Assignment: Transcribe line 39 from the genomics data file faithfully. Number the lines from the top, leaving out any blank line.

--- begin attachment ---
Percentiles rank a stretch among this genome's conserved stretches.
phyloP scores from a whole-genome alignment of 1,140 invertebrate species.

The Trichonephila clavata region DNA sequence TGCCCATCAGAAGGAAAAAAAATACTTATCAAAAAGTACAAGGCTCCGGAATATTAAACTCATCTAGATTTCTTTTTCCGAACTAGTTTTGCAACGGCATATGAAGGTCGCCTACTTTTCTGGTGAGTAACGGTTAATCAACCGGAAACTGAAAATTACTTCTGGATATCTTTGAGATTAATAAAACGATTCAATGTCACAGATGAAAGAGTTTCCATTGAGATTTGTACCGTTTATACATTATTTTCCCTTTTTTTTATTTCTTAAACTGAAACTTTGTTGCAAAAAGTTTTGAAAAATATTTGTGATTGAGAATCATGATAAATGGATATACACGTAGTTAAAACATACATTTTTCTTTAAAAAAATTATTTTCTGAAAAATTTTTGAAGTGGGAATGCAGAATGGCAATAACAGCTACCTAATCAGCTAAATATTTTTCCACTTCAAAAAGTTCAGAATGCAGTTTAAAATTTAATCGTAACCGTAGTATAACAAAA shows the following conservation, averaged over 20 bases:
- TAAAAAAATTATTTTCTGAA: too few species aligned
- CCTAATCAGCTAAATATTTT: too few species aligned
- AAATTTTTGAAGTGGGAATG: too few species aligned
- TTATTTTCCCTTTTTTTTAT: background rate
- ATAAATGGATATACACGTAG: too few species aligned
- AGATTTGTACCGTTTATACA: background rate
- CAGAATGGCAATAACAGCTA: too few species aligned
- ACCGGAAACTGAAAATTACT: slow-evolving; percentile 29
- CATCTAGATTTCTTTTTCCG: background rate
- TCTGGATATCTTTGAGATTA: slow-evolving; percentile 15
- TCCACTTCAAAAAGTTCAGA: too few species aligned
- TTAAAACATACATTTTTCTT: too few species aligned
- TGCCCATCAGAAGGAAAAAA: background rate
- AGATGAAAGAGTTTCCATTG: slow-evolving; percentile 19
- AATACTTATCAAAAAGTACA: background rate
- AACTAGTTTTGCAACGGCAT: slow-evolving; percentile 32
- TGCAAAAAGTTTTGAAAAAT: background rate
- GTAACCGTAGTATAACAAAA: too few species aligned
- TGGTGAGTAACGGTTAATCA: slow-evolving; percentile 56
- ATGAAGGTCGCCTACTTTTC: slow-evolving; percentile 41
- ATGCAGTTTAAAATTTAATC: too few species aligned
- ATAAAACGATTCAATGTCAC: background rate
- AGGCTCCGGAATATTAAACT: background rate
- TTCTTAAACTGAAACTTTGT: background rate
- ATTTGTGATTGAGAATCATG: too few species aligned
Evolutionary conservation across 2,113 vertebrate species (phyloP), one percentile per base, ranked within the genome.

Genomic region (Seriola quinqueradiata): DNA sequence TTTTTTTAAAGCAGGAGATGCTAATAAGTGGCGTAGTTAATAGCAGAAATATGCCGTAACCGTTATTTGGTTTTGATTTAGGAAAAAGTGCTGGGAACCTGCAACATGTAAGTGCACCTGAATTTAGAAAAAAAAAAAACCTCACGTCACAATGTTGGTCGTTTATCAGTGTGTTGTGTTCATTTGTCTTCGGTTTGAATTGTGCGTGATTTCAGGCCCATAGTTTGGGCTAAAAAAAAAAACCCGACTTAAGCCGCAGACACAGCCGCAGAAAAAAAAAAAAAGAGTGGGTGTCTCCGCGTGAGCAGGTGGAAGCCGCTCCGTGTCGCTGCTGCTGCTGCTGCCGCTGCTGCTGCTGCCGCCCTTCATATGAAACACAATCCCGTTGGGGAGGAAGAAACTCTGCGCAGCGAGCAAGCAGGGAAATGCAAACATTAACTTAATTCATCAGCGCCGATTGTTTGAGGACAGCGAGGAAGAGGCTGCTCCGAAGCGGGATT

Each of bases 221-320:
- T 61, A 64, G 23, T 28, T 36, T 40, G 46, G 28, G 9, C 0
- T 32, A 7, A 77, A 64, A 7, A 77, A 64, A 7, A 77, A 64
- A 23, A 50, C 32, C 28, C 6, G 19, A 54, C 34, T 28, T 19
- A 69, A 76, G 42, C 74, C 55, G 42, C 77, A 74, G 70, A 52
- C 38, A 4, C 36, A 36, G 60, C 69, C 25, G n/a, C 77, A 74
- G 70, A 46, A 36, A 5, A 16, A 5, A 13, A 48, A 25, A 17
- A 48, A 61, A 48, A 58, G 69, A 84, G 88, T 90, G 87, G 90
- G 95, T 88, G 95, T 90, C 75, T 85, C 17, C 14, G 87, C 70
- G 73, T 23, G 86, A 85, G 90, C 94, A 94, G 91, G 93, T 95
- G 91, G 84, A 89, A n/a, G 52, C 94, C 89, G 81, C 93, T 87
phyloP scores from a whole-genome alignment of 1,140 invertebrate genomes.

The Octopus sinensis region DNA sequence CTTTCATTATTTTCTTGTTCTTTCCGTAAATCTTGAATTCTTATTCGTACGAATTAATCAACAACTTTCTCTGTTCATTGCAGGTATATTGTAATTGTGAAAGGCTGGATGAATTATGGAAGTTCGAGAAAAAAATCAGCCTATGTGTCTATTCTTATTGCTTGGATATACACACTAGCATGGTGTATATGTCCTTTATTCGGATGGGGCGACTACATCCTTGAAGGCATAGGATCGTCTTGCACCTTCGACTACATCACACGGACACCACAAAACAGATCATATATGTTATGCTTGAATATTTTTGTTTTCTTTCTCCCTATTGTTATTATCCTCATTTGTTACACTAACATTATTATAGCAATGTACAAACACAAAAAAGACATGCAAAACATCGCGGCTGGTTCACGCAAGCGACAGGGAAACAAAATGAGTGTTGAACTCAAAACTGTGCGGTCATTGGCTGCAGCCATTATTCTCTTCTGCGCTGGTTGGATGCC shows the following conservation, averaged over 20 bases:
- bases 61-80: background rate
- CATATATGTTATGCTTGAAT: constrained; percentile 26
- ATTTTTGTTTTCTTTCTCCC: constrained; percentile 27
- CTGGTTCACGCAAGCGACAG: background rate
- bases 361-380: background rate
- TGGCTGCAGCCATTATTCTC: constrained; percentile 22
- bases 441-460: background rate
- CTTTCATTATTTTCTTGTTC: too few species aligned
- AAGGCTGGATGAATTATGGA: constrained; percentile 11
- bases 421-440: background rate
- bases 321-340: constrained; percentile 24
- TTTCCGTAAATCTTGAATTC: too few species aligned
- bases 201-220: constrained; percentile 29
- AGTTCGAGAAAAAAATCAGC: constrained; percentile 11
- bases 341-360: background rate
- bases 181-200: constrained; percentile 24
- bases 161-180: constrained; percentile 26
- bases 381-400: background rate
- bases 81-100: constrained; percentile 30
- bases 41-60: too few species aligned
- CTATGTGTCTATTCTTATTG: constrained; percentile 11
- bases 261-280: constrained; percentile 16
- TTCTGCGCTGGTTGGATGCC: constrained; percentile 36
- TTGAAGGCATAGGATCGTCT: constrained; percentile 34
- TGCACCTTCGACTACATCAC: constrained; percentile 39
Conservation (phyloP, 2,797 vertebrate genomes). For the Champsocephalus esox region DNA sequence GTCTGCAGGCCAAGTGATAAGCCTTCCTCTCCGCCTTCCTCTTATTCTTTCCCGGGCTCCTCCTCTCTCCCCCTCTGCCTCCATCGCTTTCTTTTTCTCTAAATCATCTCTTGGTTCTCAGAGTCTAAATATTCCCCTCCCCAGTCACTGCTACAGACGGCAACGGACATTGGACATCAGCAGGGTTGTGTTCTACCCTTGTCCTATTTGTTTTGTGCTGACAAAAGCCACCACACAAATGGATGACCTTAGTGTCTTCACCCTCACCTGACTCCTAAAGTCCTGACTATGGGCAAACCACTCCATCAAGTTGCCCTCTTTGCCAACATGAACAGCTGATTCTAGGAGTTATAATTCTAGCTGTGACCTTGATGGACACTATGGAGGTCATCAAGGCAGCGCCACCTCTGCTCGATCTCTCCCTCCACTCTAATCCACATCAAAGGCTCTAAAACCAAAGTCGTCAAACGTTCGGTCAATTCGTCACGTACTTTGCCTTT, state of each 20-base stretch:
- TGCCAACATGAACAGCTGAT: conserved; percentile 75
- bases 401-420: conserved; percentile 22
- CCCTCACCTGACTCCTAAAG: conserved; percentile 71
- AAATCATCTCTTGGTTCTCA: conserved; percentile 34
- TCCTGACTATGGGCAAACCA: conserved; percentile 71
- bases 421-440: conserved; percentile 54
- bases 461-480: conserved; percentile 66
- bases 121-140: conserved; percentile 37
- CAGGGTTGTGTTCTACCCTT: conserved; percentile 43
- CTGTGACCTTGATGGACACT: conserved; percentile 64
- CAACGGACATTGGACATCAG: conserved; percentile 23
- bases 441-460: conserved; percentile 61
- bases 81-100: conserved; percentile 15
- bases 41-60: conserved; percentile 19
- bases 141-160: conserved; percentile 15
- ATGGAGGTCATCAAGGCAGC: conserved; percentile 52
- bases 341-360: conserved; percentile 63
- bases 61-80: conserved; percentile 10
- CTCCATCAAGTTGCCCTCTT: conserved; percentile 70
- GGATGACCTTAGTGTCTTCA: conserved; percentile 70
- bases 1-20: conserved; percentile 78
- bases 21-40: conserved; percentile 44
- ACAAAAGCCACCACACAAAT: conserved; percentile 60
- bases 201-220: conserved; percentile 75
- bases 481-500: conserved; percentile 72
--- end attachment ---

- G 95, T 88, G 95, T 90, C 75, T 85, C 17, C 14, G 87, C 70